General Electric Co. (GE) - Get General Electric Company (GE) Report posted the biggest gains on the Dow Jones Industrial Average Monday as CEO Jeffrey Immelt's successor promised to deliver results for shareholders while undertaking a comprehensive evaluation of the manufacturing giant's businesses, from locomotives to wind turbines.
The review is "something you'd expect us to do with speed and with urgency and with no constraints," John Flannery, the GE Healthcare chief whose promotion to the top job was announced Monday, June 12, told investors on a conference call. "I'll look at each business, I'd say, with a focus on its performance, its growth outlook, the cash, the cost structures, the returns, the competitive environment.
The 55-year-old deflected questions about specific measures he might take as the company grapples with heightened pressure from activist shareholder Trian Partners, whose $1.9 billion stake places it among GE's 20 biggest investors. A Trian representative declined to comment.
While GE's unlikely to break itself up as another Trian holding, Pentair Plc, recently agreed to do, analysts have said it could simplify itself further, perhaps through the spinoff of its oil and gas business after a combination with Baker Hughes is completed and the sale of its medical-equipment unit.
"There are clear areas, I'd say, that are of concern and interest to investors around our cash flow, around our cost structures," Flannery said, and "you're going to see good progress on all those things in the near term."
Shares of the Boston-based conglomerate, founded as a light bulb-maker by Thomas Edison in the late 1800s, climbed 3.6% to $28.94 on Monday afternoon, the biggest increase since April 2010, after Flannery's promotion and Immelt's retirement were announced.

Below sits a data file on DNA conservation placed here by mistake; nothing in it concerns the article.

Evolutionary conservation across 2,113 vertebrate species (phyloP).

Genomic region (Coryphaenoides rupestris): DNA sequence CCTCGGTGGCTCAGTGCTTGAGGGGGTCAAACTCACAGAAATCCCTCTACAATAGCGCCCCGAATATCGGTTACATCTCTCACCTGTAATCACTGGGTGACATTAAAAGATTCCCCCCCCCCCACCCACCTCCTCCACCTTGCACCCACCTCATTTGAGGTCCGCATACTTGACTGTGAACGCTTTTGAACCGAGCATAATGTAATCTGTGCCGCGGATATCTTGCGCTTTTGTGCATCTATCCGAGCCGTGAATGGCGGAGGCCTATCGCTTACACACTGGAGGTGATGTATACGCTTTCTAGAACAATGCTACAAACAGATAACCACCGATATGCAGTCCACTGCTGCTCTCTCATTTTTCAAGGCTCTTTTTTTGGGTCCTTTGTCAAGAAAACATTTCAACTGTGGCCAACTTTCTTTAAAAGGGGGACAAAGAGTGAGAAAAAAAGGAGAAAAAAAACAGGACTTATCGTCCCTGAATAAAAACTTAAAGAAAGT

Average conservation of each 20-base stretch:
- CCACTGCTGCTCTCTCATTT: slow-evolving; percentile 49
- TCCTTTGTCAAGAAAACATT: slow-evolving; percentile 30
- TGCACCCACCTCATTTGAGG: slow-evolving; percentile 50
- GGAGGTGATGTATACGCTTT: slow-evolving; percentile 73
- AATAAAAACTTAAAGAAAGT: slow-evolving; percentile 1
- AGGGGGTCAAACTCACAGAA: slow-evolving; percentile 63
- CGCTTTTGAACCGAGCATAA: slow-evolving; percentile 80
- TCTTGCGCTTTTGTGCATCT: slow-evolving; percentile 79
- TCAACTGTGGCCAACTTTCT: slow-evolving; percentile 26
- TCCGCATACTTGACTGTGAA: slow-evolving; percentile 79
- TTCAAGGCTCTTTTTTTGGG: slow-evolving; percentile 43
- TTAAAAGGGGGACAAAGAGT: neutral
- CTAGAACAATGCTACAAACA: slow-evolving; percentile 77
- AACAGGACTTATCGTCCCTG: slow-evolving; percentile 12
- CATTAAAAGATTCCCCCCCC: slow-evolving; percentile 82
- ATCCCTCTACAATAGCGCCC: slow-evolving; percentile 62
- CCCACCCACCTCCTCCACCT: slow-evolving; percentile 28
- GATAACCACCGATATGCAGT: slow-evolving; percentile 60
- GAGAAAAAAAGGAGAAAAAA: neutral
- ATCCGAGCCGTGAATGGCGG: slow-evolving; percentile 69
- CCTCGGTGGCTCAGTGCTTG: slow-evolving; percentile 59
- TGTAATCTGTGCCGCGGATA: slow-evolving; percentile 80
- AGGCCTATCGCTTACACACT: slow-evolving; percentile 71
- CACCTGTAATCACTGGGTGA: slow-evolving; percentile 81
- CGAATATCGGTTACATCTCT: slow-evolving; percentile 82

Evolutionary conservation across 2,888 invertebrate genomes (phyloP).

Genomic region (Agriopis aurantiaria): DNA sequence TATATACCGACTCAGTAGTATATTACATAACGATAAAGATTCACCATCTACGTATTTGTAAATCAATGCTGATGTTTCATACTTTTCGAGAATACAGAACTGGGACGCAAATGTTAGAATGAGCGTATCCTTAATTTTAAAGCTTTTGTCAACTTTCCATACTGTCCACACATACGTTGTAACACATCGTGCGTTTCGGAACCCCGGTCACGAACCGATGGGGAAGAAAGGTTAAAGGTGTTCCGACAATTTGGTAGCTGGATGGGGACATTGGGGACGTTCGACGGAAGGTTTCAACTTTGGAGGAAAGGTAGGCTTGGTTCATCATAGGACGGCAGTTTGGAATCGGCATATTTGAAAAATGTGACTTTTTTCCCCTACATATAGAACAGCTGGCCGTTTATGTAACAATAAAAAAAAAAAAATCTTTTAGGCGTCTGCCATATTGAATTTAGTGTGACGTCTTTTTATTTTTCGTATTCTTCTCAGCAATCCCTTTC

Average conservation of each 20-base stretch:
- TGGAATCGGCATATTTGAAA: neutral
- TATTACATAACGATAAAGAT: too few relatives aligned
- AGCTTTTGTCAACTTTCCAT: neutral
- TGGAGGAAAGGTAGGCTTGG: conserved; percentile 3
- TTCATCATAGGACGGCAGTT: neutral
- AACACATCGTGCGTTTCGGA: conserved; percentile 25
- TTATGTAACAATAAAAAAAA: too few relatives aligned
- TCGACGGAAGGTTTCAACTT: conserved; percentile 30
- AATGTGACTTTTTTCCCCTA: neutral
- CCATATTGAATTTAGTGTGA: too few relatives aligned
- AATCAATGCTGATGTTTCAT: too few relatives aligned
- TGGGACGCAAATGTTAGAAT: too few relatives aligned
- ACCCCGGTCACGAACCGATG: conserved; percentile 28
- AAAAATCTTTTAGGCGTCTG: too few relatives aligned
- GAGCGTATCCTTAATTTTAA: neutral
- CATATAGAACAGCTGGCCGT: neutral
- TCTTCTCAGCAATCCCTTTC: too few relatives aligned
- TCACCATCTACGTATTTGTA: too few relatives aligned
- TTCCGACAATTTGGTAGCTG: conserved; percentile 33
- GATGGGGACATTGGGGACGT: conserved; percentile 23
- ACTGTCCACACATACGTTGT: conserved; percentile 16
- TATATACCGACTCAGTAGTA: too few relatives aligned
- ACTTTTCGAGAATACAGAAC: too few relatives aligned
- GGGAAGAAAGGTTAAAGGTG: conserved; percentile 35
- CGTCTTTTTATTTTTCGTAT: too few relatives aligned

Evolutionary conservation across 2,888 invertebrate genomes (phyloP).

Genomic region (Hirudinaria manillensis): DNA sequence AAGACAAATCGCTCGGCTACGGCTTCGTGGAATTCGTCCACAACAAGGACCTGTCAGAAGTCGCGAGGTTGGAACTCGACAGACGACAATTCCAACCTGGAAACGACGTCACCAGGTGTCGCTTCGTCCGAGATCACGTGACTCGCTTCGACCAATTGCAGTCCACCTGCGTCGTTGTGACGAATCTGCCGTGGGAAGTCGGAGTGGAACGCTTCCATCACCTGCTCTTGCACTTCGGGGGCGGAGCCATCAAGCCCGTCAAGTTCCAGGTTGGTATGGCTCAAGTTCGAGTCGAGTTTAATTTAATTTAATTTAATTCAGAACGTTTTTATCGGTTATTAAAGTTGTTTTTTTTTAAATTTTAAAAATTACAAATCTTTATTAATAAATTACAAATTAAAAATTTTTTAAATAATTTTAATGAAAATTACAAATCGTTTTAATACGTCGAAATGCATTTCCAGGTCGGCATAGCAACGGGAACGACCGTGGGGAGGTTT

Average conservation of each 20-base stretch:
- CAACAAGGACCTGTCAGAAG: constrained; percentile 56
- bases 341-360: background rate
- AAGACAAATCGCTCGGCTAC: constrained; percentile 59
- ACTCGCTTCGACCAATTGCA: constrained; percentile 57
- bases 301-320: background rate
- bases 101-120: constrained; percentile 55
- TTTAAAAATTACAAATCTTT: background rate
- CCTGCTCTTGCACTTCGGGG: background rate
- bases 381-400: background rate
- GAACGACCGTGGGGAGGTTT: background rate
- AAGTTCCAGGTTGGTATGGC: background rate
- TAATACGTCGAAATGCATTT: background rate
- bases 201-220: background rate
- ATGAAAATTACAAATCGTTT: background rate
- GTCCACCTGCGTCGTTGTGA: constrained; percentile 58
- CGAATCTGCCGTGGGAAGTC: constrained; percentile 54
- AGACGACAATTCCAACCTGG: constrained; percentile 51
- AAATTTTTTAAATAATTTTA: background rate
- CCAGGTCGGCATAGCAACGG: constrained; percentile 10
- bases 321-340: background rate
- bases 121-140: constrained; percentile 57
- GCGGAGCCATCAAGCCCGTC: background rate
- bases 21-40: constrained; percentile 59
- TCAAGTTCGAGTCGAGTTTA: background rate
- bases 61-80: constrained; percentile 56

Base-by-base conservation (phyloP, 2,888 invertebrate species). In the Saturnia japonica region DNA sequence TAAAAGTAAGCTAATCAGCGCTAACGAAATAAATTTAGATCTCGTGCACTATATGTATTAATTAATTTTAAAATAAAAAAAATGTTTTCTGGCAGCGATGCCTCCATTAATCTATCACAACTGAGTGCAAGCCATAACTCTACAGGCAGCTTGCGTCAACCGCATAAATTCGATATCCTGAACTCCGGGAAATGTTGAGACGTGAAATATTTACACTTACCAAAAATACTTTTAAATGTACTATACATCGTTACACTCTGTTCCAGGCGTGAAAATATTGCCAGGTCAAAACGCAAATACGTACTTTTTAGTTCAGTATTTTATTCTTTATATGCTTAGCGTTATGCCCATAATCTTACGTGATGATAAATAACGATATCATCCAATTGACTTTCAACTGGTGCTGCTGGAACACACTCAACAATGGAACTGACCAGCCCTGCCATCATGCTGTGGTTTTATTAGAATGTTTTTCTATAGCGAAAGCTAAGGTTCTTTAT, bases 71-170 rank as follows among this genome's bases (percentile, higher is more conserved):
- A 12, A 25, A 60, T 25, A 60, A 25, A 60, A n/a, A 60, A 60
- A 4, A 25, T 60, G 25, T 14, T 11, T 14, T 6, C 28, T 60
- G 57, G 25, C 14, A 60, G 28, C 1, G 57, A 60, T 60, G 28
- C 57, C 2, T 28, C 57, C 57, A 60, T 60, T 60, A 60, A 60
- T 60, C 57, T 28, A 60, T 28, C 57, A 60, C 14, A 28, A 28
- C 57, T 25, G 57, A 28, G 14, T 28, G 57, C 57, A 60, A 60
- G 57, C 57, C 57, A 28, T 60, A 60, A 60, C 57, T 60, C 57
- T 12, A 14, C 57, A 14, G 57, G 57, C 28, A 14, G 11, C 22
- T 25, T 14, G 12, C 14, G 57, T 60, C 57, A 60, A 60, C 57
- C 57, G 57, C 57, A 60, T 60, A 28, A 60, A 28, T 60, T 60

In his 16 years as CEO, the 61-year-old Immelt took much of the blame for a lackluster stock performance despite refocusing the conglomerate on its core manufacturing businesses through the sale of television broadcaster NBC, the signature home appliances division and most of its sprawling lending operation.
Like Flannery, Immelt held a top role at GE Healthcare before becoming CEO -- a job he stepped into just days prior to the Sept. 11 attacks. That led to losses of $575 million through the company's insurance business, which was one of the coverage providers for the destroyed commercial airliners and buildings.
Seven years later, Immelt was forced to cut GE's dividend when frozen credit markets during the 2008 financial crisis threatened the lending unit because of its reliance on short-term commercial paper. The crisis also cost GE its top credit ratings with Standard & Poor's and Moody's.
In the years afterward, the lending business -- while a large revenue generator -- weighed on the company's stock price, and the shares surged when Immelt announced a plan in early 2015 to sell most of the loan portfolio. The appliances unit, which helped make GE a household name for generations of Americans, was sold early the next year.
"Jeff has dramatically transformed General Electric over the past decade -- adapting during turbulent times and positioning the company extremely well for many years to come," said JPMorgan Chase & Co. CEO Jamie Dimon, whose company has worked with GE on deals including the wind-down of GE Capital. "And he has done so with unflinching integrity and a commitment to executing on a bold vision for future success."